Recent research points to increased levels of fibre being a potential game changer

By Rick Miller, Clinical and Sports Dietitian, Harley Street, London

Whilst no one likes to talk about it, bowel cancer is a very real condition that according to Cancer Research affects nearly 42,000 people every year and according to the World Cancer Research Fund (WCRF) it is the third most common cancer worldwide.

Bowel cancer is often termed colorectal cancer due to it affecting the lower portion of the gut that extends from the caecum to the rectum called the colon. The role of the colon is to reabsorb any water and salts from undigested foods leaving just the waste products (our poo) that move towards the rectum.

But the colon is not just a glorified ‘poop chute’, the colon is the home to a vast colony of bacteria  that we term the microbiota. There are, apparently, 10 times as many microbial cells for each human cell in our bodies! We know now through large studies observing the gut bacteria in people such as the American Gut Project and British Gut Project, that some of these bacteria are good and some not so. These bacteria appear to affect diverse systems in our body, from the immune system, to cardiovascular function, allergies, diabetes and even IBS.

Whilst we’re not at the stage where we know exactly what a good microbiota looks like, we do have a much better understanding that a diverse microbiota with lots of different species of bacteria may help to prevent diseases such as bowel cancer.

This amazing information from the lab appears to translate straight over to the statistics. The data suggests that in just over half of all bowel cancer cases the disease was entirely preventable by lifestyle changes.

So what do we need to do to combat the ‘big c’?

Luckily the WCRF have crunched the data for us.

There appears to be strong evidence that:

Being physically active – the recommended amount of activity by the Chief Medical Officer is 150 minutes of moderate intensity exercise (exercise that leaves you a bit hot and sweaty and raises your heart rate) per week.

Eating wholegrain foods – Foods such as wholegrain breakfast cereals, bread, pasta, rice, cous cous and pseudograins such as: quinoa, buckwheat are all great sources of wholegrains.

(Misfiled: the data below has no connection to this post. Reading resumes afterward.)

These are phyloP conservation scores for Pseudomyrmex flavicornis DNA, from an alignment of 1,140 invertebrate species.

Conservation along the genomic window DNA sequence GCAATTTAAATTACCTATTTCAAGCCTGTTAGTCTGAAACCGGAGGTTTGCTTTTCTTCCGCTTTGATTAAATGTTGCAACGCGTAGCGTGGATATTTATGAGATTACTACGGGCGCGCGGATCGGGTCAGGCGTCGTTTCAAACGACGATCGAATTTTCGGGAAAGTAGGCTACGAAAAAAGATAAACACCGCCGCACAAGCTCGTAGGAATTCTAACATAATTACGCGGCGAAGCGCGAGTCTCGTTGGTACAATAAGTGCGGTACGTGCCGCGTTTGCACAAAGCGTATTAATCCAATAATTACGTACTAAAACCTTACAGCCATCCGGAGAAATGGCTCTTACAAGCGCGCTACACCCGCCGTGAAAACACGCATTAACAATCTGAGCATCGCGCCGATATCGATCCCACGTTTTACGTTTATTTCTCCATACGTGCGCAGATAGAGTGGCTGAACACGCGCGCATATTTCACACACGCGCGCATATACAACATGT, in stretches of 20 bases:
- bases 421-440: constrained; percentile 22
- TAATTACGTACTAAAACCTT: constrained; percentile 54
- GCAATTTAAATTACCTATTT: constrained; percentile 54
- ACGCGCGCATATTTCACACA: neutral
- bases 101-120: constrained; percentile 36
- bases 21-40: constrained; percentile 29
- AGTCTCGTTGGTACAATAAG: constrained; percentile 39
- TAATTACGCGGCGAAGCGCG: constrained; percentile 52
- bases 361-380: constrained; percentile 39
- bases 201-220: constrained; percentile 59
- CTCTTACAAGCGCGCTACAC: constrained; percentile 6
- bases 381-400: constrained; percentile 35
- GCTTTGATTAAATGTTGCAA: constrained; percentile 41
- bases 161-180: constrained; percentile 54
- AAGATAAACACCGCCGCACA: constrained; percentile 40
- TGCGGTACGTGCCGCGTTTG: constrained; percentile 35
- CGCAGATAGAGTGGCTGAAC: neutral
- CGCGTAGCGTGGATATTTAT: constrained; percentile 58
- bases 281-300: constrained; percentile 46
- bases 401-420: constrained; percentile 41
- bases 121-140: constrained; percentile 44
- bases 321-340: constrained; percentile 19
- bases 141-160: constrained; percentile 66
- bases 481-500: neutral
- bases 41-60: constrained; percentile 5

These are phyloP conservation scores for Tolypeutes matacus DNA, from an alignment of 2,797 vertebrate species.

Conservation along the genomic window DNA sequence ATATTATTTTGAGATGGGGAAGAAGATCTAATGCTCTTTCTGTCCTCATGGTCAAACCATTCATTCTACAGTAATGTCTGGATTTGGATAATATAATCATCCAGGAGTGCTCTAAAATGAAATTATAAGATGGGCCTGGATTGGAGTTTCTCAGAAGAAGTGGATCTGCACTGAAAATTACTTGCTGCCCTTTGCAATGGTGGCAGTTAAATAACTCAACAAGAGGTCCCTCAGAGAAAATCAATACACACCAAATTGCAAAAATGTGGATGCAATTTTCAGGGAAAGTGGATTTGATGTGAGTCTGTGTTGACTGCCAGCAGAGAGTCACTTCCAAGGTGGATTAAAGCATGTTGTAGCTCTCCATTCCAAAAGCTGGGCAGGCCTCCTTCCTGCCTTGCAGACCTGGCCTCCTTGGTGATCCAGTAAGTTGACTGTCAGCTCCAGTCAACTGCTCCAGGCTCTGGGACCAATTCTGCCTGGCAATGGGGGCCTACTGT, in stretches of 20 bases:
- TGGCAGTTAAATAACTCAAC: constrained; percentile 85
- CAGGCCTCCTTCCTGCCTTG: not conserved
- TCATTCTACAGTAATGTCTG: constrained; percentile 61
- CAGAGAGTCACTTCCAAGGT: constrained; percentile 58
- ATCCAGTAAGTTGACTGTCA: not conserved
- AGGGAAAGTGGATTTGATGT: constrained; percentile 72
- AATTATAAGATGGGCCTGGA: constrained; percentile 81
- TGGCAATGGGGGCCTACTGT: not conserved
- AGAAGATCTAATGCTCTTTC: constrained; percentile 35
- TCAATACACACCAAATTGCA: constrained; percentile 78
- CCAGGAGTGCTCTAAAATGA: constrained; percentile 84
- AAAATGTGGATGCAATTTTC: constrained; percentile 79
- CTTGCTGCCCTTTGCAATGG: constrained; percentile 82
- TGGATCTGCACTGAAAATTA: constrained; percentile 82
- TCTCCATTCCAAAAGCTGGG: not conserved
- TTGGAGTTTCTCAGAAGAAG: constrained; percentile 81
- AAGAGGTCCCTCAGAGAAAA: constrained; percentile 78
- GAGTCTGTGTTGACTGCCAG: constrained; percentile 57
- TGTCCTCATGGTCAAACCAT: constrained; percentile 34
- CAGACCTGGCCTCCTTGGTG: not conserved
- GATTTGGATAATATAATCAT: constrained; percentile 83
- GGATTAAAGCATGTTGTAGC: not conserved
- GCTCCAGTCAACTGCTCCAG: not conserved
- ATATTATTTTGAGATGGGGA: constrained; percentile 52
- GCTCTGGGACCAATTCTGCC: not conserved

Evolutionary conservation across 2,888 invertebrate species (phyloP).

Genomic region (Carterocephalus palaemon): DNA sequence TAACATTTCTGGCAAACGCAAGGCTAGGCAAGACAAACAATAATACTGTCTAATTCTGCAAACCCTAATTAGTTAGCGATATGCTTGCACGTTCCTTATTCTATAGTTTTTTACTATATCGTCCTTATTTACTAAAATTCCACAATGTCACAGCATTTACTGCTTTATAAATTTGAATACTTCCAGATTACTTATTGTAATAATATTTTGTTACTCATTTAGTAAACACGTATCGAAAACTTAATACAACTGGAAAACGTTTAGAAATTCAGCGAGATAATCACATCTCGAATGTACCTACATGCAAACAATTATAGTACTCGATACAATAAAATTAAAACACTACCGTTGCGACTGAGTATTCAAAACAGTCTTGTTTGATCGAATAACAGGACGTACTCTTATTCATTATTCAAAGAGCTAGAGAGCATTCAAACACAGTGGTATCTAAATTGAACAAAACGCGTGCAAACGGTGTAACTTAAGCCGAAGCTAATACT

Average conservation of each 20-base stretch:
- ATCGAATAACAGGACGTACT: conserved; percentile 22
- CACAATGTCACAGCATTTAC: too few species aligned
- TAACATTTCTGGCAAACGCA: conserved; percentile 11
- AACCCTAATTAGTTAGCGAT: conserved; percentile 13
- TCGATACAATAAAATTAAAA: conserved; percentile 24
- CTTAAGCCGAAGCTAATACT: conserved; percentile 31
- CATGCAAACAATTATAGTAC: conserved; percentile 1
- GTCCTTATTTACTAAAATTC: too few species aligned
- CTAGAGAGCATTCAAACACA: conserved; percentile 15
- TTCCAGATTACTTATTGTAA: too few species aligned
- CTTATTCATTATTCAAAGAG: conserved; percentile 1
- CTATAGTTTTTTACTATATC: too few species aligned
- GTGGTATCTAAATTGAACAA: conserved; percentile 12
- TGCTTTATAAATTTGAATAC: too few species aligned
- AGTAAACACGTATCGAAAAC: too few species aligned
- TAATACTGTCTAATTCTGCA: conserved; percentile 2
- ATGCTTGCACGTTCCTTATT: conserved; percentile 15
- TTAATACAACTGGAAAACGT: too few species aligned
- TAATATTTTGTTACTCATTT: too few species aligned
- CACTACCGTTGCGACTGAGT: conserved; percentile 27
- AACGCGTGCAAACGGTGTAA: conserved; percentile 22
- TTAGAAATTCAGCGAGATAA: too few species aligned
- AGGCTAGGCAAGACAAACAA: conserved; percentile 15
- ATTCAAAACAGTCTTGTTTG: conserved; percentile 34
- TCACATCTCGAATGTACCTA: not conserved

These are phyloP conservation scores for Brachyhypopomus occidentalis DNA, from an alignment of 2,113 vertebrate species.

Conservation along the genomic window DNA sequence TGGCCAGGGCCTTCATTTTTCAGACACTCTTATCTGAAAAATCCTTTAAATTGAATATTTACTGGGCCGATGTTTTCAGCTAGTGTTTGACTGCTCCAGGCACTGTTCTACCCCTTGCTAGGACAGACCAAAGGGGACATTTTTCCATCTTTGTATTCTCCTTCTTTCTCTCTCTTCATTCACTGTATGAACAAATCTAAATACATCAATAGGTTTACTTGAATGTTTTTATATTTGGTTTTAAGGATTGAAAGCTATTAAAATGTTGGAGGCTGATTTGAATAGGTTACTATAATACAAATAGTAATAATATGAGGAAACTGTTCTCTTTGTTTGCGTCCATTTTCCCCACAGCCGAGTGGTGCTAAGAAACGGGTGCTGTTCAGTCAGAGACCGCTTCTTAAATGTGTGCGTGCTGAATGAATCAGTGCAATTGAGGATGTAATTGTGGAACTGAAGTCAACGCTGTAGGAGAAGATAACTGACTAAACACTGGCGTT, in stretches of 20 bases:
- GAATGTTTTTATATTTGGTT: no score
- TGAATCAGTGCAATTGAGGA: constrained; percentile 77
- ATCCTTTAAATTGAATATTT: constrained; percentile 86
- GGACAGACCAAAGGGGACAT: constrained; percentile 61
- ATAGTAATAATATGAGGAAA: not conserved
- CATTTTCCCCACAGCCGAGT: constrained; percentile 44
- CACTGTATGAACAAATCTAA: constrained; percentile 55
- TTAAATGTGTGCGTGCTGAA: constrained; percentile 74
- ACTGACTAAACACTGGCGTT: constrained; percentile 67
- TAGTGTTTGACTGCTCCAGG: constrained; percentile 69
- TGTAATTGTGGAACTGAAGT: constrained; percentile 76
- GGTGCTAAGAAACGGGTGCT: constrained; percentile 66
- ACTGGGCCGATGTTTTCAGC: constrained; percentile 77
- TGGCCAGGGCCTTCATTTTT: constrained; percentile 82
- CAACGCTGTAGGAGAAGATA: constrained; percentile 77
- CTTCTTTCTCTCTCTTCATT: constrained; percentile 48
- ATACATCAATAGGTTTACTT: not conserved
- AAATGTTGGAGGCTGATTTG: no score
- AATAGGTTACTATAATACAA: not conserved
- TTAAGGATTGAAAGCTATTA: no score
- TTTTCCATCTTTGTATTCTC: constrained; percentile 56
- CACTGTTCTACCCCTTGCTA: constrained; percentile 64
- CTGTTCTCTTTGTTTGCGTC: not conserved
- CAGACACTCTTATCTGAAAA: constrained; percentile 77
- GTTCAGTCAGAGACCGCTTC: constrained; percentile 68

Consuming dairy products – Foods such as milk, yoghurt, kefir and cheese are all rich in calcium, which appears to protect the bowel. Taking a calcium supplement if you don’t consume dairy may also help.

Consuming dietary fibre – found in fruits, including dried fruits such as California Raisins, vegetables, nuts, seeds and legumes such as beans, peas, peanuts and lentils. The UK recommended intake of fibre is 30g per day and a serving of California Raisins provides 1.6g of fibre towards this target.

All decrease the risk of colon cancer.

The final point about fibre I want to hammer home came to the forefront during January. A large scale study was published in The Lancet that dietary fibre above 25-29g a day could have major implications for reducing the risk of many diseases, including bowel cancer.

In fact one of the lead authors, Professor John Cummings was quoted as saying this about the study:

“The evidence is overwhelming and this is a game-changer that people need to start doing something about”

To combat bowel cancer it really sounds like it’s time we got excited about changing our lifestyles and diet, in particular we need to get excited about fibre.

As a nation we are no where near this target but by making a few dietary changes, such as a serving or more of California Raisins we can make reaching that goal a little easier.
Could a serving of California raisins be a solution? By Rick Miller, Clinical and Sports Dietitian, Harley Street, London

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About the Author: 

Rick Miller is a registered Clinical and Sports Dietitian based in Harley Street, London.

You can find out more about Rick at